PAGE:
McHenry County Blog

Bullet Train for the 40,239 Students at University of Illinois in Champaign

June 04, 2011 By: Cal Skinner

Multiply the 40,239 student figure for spring 2011 enrollment by 50, just assuming that high speed rail would have a life of fifty years.

They divide that by six, just assuming that the average student takes six years to get through college.

The result is 368,658 students. Let’s round down, assuming that the average student doesn’t take six years to get through college.

The Chicago Tribune is reporting that Governor Pat Quinn is allocating \$1.25 million in planning money.

The article says construction of a system that would allow 220 MPH bullet trains would cost tens of billions of dollars.

OK, let’s assume that its only three tens of billions of dollars.

What is \$30 billion divided by 300,000.

It’s only \$300 per student?

That’s assuming equipment is included in the \$30 billion and no annual operating subsidy is required.

And assuming all the students will use the train to get to and from home.

Neither assumption is likely.

In the 1990′s, when I calculated how much it would cost in operating subsidies to keep Amtrak running to Macomb, it came out to over \$2,000 per student.

I figure it would be as cheap to buy each student a car.

I’m betting a similar conclusion can be reached after the U of I study is completed.

39% of Illinois Teachers Pay Nothing for Pensions

Larry Snow

While Democrats say Teachers ‘Have Kept Their Part of the Deal?’

is the title of an April 5, 2011, article by former Huntley School District 158 Board member Larry Snow.  (The quote was in the Chicago Tribune Marcy 31, 2011.  It is from Executive Director Dick Ingram of Teachers’ Retirement System.)

The article was published in “The Champion” with this teaser:

“82,981 of 132,502 Illinois Teachers Pay Nothing or Little into Their Pensions

That’s 63% of all teachers in Illinois.

The State Journal-Register is reporting that State Rep. Kevin McCarthy (D-Orland Park) is promoting a bill where state and local governments would all pay six percent of payroll toward employee pensions.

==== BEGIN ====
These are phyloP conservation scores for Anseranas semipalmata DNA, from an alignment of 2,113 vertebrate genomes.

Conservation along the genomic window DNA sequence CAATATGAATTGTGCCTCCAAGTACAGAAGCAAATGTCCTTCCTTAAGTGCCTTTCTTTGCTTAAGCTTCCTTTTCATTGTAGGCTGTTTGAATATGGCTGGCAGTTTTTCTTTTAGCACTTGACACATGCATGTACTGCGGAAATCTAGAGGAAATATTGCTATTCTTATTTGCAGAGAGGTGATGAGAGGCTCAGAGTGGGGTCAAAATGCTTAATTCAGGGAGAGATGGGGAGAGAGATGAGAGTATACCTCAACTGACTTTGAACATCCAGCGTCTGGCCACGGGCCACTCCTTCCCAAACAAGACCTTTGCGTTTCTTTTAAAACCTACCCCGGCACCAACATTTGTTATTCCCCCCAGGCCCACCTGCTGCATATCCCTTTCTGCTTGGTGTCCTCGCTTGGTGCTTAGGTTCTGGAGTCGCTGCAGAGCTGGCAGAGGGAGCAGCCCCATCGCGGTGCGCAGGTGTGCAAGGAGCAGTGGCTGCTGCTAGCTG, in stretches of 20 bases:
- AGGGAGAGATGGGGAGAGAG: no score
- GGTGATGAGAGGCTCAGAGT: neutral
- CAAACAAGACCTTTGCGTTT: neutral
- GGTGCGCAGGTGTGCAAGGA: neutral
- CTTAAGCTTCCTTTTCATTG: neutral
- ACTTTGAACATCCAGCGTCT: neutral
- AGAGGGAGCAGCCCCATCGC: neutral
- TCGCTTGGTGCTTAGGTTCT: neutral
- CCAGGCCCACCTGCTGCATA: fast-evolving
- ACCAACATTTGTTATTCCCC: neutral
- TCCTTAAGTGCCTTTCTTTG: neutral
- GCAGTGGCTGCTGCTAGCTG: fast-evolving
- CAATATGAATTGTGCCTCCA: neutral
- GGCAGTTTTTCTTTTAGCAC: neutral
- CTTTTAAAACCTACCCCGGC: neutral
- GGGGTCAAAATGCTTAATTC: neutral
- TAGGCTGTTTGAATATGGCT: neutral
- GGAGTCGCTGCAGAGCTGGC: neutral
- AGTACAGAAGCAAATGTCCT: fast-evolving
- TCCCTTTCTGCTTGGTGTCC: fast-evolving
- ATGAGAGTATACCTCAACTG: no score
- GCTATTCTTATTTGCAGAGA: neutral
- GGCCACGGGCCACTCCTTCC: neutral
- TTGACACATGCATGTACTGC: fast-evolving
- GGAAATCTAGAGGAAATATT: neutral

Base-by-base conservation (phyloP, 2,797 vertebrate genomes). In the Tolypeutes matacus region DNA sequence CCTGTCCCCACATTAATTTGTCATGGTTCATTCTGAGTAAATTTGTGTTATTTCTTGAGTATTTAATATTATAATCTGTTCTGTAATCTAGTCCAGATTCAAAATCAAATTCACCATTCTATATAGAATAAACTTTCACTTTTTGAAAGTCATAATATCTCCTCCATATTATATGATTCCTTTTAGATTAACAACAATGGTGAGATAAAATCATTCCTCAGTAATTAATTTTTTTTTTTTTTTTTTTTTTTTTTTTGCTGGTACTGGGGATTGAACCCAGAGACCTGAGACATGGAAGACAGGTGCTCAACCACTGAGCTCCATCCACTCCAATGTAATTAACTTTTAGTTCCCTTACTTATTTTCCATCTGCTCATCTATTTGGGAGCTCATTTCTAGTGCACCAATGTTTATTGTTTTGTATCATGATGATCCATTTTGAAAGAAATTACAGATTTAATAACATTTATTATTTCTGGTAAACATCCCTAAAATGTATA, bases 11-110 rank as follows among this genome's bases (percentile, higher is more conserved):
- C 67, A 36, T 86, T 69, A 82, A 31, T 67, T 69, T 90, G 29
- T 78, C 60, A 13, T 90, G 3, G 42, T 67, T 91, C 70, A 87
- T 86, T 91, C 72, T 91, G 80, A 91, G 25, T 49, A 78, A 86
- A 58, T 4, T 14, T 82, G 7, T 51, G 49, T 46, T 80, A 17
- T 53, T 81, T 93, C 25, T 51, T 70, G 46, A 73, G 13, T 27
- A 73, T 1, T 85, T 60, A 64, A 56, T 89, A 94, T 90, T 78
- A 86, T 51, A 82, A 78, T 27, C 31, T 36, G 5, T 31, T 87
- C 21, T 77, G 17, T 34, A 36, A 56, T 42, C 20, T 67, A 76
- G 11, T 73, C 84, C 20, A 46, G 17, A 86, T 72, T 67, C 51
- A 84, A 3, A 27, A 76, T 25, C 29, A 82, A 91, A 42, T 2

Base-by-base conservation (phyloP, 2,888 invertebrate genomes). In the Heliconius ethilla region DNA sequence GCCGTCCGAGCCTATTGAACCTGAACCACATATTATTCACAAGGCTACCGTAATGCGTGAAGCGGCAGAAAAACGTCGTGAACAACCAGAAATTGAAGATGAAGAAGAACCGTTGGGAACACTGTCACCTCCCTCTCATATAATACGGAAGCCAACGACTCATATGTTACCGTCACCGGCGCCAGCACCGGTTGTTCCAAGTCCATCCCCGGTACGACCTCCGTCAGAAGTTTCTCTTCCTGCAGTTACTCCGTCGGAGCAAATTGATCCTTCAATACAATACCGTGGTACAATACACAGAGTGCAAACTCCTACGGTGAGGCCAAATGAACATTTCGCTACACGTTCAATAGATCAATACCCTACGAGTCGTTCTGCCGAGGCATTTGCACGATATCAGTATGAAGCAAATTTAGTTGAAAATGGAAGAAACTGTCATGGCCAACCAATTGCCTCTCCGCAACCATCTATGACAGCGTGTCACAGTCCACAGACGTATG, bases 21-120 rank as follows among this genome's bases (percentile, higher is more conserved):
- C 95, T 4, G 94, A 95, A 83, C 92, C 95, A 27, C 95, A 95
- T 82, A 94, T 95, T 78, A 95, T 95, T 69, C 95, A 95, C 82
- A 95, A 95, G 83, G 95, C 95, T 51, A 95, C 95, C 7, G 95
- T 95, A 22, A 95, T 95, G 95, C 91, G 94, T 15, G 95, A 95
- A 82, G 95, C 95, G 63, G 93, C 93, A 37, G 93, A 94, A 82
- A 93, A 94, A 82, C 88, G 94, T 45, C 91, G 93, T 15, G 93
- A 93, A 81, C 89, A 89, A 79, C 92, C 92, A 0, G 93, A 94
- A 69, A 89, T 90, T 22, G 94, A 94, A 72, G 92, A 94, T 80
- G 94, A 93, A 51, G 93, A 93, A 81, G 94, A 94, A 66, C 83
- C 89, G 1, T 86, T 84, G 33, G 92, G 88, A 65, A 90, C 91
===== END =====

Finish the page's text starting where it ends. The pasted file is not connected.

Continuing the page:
In a revealing sentence in reporter Chris Wetterich’s article, he writes,

What’s unclear is how much more employees themselves would have to pay.

Because no one has done the research except, I believe, the Illinois Education Association and Snow, how much extra teachers would have to pay if their so-called contribution rate was raised from 9.4% to 13.77% is a really good question.

While not covering every school district in Illinois, Snow did research the teachers’ contracts for all of the large school districts (by law all are supposed to be on the internet) in order to find out how much teachers pay in order to get a “full 75 percent pension after working only 27 years.” He points out, “Most adults work for 27 years before they turn age 50.”

As way of background, Snow notes that teachers are not in the Social Security System and, therefore, are not forced to pay Social Security taxes.

“Ordinary workers get hit with a 6.2 percent deduction for Social Security,” Snow writes. “It’s a deduction they have to pay federal and state income taxes on.

“Democrats gave teachers a huge loophole of not paying income taxes on any of their pension deductions” he continues. “This enormous no-tax handout to teachers amounts to billions of dollars each year.”

Snow’s research leads him to this conclusion:

Over 51,000 of the total 132,502 teachers in Illinois contribute nothing from their K-12 paychecks into their pensions. Illinois law says it is to be 9.4 percent.

“About an additional 32,000 teachers pay little into their pensions. It is 1.81 percent to be precise for these 31,956 teachers.

How many teachers pay not a dime toward their retirement?

51,025 teachers in 186 school districts pay nothing for retirement benefits.

They “don’t pay a penny into the 9.4 percent called out by Illinois law.

“There are a total of 868 districts in Illinois.

“The pay-zero teachers listed are 39 percent of all teachers in Illinois,” Snow reveals.

No agency in state government seems to keep track of this information.

Not the Downstate Teachers Retirement Fund, which boldly and incorrectly claims,

“Active TRS members are required to contribute 9.4 percent of their creditable earnings each year…”